Speaking from the Ecuadorean Embassy in London, a weary Julian Assange denounced the Obama administration for exploiting the Arab Spring for political gain during an address to the United Nations via video link on Wednesday morning.
Assange borrowed a token from the title of President Obama’s 2006 best-seller, “The Audacity of Hope,” an Oprah Winfrey favorite in which the then-candidate prepared the rhetorical ground for many of the issues that would become central to his campaign. Assange identified what he considers one of the true “audacities” of Obama’s career: the willingness to claim responsibility for the modest triumphs of revolutionary democracy around the world after supporting the very leaders those uprisings sought to topple.
Mohamed Bouazizi, the Tunisian street vendor whose suicide in January 2011 sparked his nation’s revolt, “did not set himself on fire so that Barack Obama could get re-elected,” Assange said.
To the contrary, the Obama administration has done everything it can to protect the enemies of democracy and government transparency. Recently declassified Air Force records detail the investigation of an analyst who expressed support for WikiLeaks and its founder Assange. The inquiry was closed when it found no evidence that the analyst had leaked classified material, but the documents reveal that Assange may have been designated an enemy of the United States—the same status as the Taliban and al-Qaida—as the analyst was under investigation for the crime of “Communicating With the Enemy.”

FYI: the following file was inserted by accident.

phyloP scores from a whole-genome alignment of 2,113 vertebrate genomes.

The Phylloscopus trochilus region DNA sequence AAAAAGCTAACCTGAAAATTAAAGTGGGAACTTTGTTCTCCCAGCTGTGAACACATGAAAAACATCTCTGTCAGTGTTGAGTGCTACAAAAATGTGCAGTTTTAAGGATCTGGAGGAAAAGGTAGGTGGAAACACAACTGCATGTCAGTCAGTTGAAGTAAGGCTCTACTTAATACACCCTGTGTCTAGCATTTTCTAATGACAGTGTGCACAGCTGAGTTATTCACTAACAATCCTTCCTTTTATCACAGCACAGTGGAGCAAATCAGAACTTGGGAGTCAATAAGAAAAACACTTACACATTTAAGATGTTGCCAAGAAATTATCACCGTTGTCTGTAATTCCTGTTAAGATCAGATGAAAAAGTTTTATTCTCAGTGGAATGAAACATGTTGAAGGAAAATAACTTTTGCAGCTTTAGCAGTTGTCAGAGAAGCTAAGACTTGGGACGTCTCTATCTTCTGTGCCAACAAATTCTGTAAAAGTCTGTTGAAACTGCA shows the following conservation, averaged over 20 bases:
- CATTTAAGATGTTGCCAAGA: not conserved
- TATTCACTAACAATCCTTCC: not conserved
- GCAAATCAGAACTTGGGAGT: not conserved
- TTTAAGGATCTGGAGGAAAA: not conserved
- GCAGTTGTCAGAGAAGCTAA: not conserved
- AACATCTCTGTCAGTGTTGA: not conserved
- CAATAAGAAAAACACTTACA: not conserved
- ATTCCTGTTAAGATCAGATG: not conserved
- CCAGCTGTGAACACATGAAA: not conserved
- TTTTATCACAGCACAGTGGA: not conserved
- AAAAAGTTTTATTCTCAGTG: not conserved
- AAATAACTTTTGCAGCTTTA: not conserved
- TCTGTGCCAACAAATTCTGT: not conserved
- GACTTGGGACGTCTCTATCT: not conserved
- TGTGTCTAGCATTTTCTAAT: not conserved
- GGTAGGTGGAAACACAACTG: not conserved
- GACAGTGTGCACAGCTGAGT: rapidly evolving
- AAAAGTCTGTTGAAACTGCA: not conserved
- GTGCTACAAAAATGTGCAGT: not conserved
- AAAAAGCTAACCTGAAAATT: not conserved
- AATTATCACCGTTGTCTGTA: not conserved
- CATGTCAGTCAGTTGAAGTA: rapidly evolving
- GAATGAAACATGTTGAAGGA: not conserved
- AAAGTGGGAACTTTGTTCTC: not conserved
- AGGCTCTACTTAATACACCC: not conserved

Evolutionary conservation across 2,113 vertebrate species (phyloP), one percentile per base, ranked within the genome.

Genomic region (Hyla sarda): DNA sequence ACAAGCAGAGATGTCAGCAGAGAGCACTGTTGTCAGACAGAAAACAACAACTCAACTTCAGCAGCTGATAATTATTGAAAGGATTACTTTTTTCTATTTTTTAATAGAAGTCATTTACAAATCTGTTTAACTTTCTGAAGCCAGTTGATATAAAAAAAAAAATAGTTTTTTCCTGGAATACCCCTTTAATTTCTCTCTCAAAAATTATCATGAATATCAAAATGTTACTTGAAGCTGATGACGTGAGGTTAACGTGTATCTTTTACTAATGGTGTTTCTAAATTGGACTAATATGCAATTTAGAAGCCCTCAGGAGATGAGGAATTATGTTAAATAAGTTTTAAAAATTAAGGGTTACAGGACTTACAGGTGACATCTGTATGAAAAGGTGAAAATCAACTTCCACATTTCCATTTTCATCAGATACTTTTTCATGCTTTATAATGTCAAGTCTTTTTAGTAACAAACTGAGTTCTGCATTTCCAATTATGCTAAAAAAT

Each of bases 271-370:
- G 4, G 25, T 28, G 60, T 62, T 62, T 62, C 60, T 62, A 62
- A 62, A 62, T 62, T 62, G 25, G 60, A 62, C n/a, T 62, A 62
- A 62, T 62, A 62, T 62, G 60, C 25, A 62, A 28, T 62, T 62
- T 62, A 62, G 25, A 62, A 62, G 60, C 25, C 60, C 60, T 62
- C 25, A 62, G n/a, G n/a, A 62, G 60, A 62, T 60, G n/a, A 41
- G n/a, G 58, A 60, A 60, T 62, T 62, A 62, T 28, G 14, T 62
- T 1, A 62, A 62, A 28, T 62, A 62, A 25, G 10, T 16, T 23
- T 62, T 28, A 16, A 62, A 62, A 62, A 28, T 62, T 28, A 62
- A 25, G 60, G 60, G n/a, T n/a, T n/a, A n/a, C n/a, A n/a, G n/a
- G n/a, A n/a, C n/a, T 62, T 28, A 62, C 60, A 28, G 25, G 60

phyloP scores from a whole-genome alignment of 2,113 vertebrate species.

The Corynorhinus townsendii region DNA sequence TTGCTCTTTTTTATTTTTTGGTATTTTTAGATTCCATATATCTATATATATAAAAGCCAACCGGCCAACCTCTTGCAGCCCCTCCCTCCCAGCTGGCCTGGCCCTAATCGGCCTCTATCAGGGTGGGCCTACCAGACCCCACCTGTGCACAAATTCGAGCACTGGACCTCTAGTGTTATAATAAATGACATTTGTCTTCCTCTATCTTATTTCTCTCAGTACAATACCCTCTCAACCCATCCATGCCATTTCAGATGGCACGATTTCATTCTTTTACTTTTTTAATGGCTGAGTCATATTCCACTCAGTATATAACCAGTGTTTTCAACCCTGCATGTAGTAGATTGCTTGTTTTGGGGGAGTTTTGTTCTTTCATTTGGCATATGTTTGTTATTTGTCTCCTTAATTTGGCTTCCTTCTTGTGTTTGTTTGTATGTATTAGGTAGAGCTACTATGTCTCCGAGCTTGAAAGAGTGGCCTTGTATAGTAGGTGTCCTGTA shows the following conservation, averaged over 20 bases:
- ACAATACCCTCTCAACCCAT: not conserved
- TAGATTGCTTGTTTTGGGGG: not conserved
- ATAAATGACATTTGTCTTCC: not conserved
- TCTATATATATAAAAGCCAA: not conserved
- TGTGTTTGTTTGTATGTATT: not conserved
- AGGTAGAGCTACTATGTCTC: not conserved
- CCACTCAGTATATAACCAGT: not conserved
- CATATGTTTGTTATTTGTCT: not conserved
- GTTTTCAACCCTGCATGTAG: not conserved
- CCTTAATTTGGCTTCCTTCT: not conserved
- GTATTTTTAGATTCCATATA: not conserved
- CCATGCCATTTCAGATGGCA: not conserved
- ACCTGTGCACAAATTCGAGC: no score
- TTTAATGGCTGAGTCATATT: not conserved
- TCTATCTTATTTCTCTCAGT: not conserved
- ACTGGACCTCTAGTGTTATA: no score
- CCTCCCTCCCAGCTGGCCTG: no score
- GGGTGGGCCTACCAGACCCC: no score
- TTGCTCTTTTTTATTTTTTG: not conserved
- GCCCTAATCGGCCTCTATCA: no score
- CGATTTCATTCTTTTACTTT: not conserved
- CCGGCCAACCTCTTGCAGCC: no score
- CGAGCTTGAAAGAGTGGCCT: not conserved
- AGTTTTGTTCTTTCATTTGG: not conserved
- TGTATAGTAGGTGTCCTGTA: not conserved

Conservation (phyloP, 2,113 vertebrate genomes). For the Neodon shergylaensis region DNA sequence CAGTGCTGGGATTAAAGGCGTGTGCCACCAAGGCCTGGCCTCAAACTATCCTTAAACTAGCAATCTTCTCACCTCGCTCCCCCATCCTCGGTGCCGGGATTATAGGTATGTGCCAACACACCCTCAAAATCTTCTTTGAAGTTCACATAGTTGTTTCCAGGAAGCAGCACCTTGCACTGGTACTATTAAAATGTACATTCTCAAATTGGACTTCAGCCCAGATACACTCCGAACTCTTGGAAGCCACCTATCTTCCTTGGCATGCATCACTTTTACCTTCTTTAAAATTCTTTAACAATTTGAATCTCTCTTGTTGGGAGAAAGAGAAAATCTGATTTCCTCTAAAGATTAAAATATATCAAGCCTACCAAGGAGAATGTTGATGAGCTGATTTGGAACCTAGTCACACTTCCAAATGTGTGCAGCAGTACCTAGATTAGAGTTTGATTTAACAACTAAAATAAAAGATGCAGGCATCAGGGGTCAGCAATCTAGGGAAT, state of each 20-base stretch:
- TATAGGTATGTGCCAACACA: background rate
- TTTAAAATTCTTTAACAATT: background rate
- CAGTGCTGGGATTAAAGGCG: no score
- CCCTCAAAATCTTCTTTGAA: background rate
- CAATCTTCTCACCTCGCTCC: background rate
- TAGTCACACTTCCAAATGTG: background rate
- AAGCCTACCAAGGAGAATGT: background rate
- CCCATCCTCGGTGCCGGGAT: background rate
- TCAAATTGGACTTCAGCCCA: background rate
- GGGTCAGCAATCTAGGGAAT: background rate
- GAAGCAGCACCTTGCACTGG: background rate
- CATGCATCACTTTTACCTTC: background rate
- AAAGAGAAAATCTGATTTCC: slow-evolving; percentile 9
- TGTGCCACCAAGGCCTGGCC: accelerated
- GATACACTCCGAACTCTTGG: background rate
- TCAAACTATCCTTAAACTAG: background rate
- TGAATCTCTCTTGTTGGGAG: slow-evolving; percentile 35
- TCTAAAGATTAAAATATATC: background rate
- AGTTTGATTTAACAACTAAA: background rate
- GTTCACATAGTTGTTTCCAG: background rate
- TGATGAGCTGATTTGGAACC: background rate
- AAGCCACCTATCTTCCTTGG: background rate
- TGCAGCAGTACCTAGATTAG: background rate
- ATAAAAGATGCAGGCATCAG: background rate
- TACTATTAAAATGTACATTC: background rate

That crime carries a potential death penalty, and its inclusion in an investigation into contact with WikiLeaks suggests that the government now views anyone who publishes classified material that could be seen by anyone considered an enemy as an enemy themselves. The list of candidates for enemy status extends far beyond Assange. Any media outlet, including The New York Times, which has published far more sensitive secrets than WikiLeaks, would become a potential enemy of the state. Glenn Greenwald explains:
It seems clear that the US military now deems any leaks of classified information to constitute the capital offense of “aiding the enemy” or “communicating with the enemy” even if no information is passed directly to the “enemy” and there is no intent to aid or communicate with them. Merely informing the public about classified government activities now constitutes this capital crime because it “indirectly” informs the enemy.
The implications of this theory are as obvious as they are disturbing. If someone can be charged with “aiding” or “communicating with the enemy” by virtue of leaking to WikiLeaks, then why wouldn’t that same crime be committed by someone leaking classified information to any outlet: the New York Times, the Guardian, ABC News or anyone else? In other words, does this theory not inevitably and necessarily make all leaking of all classified information - whether to WikiLeaks or any media outlet - a capital offense: treason or a related crime?
Michael Ratner, legal adviser to Assange and WikiLeaks and president emeritus of the Center for Constitutional Rights, comments further below.
—Posted by Alexander Reed Kelly.